Biodiversity and Conservation

, Volume 20, Issue 11, pp 2311–2332

Grassland restoration on former croplands in Europe: an assessment of applicability of techniques and costs


    • Department of EcologyUniversity of Debrecen
  • Enikő Vida
    • Department of EcologyUniversity of Debrecen
  • Balázs Deák
    • Hortobágyi National Park Directorate
  • Szabolcs Lengyel
    • Department of EcologyUniversity of Debrecen
  • Béla Tóthmérész
    • Department of EcologyUniversity of Debrecen
Review Paper

DOI: 10.1007/s10531-011-9992-4

Cite this article as:
Török, P., Vida, E., Deák, B. et al. Biodivers Conserv (2011) 20: 2311. doi:10.1007/s10531-011-9992-4


Grasslands used to be vital landscape elements throughout Europe. Nowadays, the area of grasslands is dramatically reduced, especially in industrial countries. Grassland restoration is widely applied to increase the naturalness of the landscape and preserve biodiversity. We reviewed the most frequently used restoration techniques (spontaneous succession, sowing seed mixtures, transfer of plant material, topsoil removal and transfer) and techniques used to improve species richness (planting, grazing and mowing) to recover natural-like grasslands from ex-arable lands. We focus on the usefulness of methods in restoring biodiversity, their practical feasibility and costs. We conclude that the success of each technique depends on the site conditions, history, availability of propagules and/or donor sites, and on the budget and time available for restoration. Spontaneous succession can be an option for restoration when no rapid result is expected, and is likely to lead to the target in areas with high availability of propagules. Sowing low-diversity seed mixtures is recommended when we aim at to create basic grassland vegetation in large areas and/or in a short time. The compilation of high-diversity seed mixtures for large sites is rather difficult and expensive; thus, it may be applied rather on smaller areas. We recommend combining the two kinds of seed sowing methods by sowing low-diversity mixtures in a large area and high-diversity mixtures in small blocks to create species-rich source patches for the spontaneous colonization of nearby areas. When proper local hay sources are available, the restoration with plant material transfer can be a fast and effective method for restoration.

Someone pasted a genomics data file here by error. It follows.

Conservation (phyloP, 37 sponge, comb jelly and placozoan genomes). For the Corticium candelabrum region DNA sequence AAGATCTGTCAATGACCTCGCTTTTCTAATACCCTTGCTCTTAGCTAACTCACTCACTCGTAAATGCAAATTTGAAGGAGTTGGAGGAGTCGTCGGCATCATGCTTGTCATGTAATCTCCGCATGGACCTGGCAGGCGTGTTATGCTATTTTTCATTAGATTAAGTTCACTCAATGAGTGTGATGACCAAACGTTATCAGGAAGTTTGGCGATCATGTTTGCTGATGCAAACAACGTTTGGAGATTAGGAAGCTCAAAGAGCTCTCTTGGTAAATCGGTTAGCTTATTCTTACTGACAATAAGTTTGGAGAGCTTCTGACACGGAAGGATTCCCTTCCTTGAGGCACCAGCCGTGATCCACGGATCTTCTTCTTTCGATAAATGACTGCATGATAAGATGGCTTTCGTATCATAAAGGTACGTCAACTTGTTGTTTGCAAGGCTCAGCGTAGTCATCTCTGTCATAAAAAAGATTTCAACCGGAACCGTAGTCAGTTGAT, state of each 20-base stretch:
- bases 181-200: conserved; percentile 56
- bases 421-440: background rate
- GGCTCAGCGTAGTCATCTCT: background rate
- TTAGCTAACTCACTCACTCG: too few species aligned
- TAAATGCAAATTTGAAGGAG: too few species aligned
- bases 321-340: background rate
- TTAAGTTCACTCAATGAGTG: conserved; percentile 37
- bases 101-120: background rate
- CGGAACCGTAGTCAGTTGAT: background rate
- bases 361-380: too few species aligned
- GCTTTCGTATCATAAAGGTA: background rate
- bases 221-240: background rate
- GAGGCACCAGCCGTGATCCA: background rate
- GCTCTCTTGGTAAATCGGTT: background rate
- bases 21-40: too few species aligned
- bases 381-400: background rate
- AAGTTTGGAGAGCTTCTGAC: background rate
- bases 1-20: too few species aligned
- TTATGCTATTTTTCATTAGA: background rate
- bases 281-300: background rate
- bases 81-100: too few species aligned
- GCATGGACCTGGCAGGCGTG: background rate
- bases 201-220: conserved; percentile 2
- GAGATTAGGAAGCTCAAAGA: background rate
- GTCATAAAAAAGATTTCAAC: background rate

GrazingHay transferMowingSeed sowingSpontaneous successionTopsoil removalRestoration cost

Copyright information

© Springer Science+Business Media B.V. 2011